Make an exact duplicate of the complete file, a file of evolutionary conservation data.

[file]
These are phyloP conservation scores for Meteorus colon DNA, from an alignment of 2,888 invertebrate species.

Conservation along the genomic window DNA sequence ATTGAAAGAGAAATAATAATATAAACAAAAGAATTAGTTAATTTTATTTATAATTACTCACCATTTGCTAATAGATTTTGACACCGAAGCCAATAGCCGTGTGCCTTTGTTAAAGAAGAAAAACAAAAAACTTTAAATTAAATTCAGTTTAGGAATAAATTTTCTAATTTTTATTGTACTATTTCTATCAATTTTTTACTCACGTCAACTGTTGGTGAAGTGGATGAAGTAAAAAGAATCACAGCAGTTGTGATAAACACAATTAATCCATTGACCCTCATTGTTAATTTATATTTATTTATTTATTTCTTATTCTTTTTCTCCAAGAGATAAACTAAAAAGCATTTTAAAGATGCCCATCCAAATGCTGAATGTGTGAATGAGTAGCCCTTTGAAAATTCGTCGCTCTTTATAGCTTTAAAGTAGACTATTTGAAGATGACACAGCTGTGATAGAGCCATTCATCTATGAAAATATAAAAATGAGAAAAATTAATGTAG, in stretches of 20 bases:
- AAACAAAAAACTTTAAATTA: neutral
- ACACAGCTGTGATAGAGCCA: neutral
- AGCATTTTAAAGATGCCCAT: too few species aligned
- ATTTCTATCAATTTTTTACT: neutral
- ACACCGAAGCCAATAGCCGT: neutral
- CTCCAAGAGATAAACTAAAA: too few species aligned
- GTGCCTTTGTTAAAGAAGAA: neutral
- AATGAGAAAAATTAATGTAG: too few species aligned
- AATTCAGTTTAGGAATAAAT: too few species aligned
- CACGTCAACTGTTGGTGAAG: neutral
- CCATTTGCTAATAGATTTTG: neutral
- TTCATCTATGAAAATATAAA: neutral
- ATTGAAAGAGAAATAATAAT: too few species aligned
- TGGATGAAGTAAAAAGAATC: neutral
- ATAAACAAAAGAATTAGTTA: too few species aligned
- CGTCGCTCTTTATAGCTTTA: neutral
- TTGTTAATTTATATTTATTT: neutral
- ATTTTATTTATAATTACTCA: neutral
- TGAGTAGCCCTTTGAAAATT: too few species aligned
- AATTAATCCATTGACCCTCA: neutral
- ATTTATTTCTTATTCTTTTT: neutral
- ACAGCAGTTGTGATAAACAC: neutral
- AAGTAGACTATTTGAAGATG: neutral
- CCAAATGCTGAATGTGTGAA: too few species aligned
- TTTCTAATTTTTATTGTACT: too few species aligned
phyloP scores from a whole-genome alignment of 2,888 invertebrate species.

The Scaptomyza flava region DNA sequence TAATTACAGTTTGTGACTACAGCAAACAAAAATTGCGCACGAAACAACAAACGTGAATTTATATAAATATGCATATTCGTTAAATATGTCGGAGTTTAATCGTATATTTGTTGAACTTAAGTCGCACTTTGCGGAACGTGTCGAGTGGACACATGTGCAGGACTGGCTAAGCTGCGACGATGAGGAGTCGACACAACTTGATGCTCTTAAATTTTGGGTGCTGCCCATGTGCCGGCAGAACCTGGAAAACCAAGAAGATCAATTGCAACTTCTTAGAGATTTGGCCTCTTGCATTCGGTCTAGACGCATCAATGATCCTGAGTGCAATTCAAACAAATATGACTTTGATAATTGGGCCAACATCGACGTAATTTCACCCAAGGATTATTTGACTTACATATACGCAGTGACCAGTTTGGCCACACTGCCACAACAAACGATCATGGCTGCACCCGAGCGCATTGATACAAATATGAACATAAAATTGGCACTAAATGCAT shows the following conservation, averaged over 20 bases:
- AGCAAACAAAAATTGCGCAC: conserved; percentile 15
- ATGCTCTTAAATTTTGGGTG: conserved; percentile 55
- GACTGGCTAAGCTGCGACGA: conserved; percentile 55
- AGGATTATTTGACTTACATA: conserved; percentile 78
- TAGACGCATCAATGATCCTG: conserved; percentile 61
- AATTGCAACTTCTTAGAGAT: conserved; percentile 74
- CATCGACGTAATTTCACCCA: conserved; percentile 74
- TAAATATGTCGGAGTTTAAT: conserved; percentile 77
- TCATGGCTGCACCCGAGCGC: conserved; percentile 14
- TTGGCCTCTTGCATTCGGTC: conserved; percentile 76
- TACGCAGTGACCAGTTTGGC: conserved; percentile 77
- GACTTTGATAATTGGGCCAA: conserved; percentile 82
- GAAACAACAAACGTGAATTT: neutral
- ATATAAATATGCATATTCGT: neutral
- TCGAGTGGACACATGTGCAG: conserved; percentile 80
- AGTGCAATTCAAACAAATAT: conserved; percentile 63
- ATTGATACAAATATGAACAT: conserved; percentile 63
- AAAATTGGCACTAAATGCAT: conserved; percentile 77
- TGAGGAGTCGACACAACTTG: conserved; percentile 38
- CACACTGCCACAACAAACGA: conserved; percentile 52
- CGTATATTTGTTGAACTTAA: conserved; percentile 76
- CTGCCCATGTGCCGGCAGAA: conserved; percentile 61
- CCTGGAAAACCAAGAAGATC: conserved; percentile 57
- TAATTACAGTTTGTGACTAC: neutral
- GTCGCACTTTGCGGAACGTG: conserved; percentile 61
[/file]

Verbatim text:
These are phyloP conservation scores for Meteorus colon DNA, from an alignment of 2,888 invertebrate species.

Conservation along the genomic window DNA sequence ATTGAAAGAGAAATAATAATATAAACAAAAGAATTAGTTAATTTTATTTATAATTACTCACCATTTGCTAATAGATTTTGACACCGAAGCCAATAGCCGTGTGCCTTTGTTAAAGAAGAAAAACAAAAAACTTTAAATTAAATTCAGTTTAGGAATAAATTTTCTAATTTTTATTGTACTATTTCTATCAATTTTTTACTCACGTCAACTGTTGGTGAAGTGGATGAAGTAAAAAGAATCACAGCAGTTGTGATAAACACAATTAATCCATTGACCCTCATTGTTAATTTATATTTATTTATTTATTTCTTATTCTTTTTCTCCAAGAGATAAACTAAAAAGCATTTTAAAGATGCCCATCCAAATGCTGAATGTGTGAATGAGTAGCCCTTTGAAAATTCGTCGCTCTTTATAGCTTTAAAGTAGACTATTTGAAGATGACACAGCTGTGATAGAGCCATTCATCTATGAAAATATAAAAATGAGAAAAATTAATGTAG, in stretches of 20 bases:
- AAACAAAAAACTTTAAATTA: neutral
- ACACAGCTGTGATAGAGCCA: neutral
- AGCATTTTAAAGATGCCCAT: too few species aligned
- ATTTCTATCAATTTTTTACT: neutral
- ACACCGAAGCCAATAGCCGT: neutral
- CTCCAAGAGATAAACTAAAA: too few species aligned
- GTGCCTTTGTTAAAGAAGAA: neutral
- AATGAGAAAAATTAATGTAG: too few species aligned
- AATTCAGTTTAGGAATAAAT: too few species aligned
- CACGTCAACTGTTGGTGAAG: neutral
- CCATTTGCTAATAGATTTTG: neutral
- TTCATCTATGAAAATATAAA: neutral
- ATTGAAAGAGAAATAATAAT: too few species aligned
- TGGATGAAGTAAAAAGAATC: neutral
- ATAAACAAAAGAATTAGTTA: too few species aligned
- CGTCGCTCTTTATAGCTTTA: neutral
- TTGTTAATTTATATTTATTT: neutral
- ATTTTATTTATAATTACTCA: neutral
- TGAGTAGCCCTTTGAAAATT: too few species aligned
- AATTAATCCATTGACCCTCA: neutral
- ATTTATTTCTTATTCTTTTT: neutral
- ACAGCAGTTGTGATAAACAC: neutral
- AAGTAGACTATTTGAAGATG: neutral
- CCAAATGCTGAATGTGTGAA: too few species aligned
- TTTCTAATTTTTATTGTACT: too few species aligned
phyloP scores from a whole-genome alignment of 2,888 invertebrate species.

The Scaptomyza flava region DNA sequence TAATTACAGTTTGTGACTACAGCAAACAAAAATTGCGCACGAAACAACAAACGTGAATTTATATAAATATGCATATTCGTTAAATATGTCGGAGTTTAATCGTATATTTGTTGAACTTAAGTCGCACTTTGCGGAACGTGTCGAGTGGACACATGTGCAGGACTGGCTAAGCTGCGACGATGAGGAGTCGACACAACTTGATGCTCTTAAATTTTGGGTGCTGCCCATGTGCCGGCAGAACCTGGAAAACCAAGAAGATCAATTGCAACTTCTTAGAGATTTGGCCTCTTGCATTCGGTCTAGACGCATCAATGATCCTGAGTGCAATTCAAACAAATATGACTTTGATAATTGGGCCAACATCGACGTAATTTCACCCAAGGATTATTTGACTTACATATACGCAGTGACCAGTTTGGCCACACTGCCACAACAAACGATCATGGCTGCACCCGAGCGCATTGATACAAATATGAACATAAAATTGGCACTAAATGCAT shows the following conservation, averaged over 20 bases:
- AGCAAACAAAAATTGCGCAC: conserved; percentile 15
- ATGCTCTTAAATTTTGGGTG: conserved; percentile 55
- GACTGGCTAAGCTGCGACGA: conserved; percentile 55
- AGGATTATTTGACTTACATA: conserved; percentile 78
- TAGACGCATCAATGATCCTG: conserved; percentile 61
- AATTGCAACTTCTTAGAGAT: conserved; percentile 74
- CATCGACGTAATTTCACCCA: conserved; percentile 74
- TAAATATGTCGGAGTTTAAT: conserved; percentile 77
- TCATGGCTGCACCCGAGCGC: conserved; percentile 14
- TTGGCCTCTTGCATTCGGTC: conserved; percentile 76
- TACGCAGTGACCAGTTTGGC: conserved; percentile 77
- GACTTTGATAATTGGGCCAA: conserved; percentile 82
- GAAACAACAAACGTGAATTT: neutral
- ATATAAATATGCATATTCGT: neutral
- TCGAGTGGACACATGTGCAG: conserved; percentile 80
- AGTGCAATTCAAACAAATAT: conserved; percentile 63
- ATTGATACAAATATGAACAT: conserved; percentile 63
- AAAATTGGCACTAAATGCAT: conserved; percentile 77
- TGAGGAGTCGACACAACTTG: conserved; percentile 38
- CACACTGCCACAACAAACGA: conserved; percentile 52
- CGTATATTTGTTGAACTTAA: conserved; percentile 76
- CTGCCCATGTGCCGGCAGAA: conserved; percentile 61
- CCTGGAAAACCAAGAAGATC: conserved; percentile 57
- TAATTACAGTTTGTGACTAC: neutral
- GTCGCACTTTGCGGAACGTG: conserved; percentile 61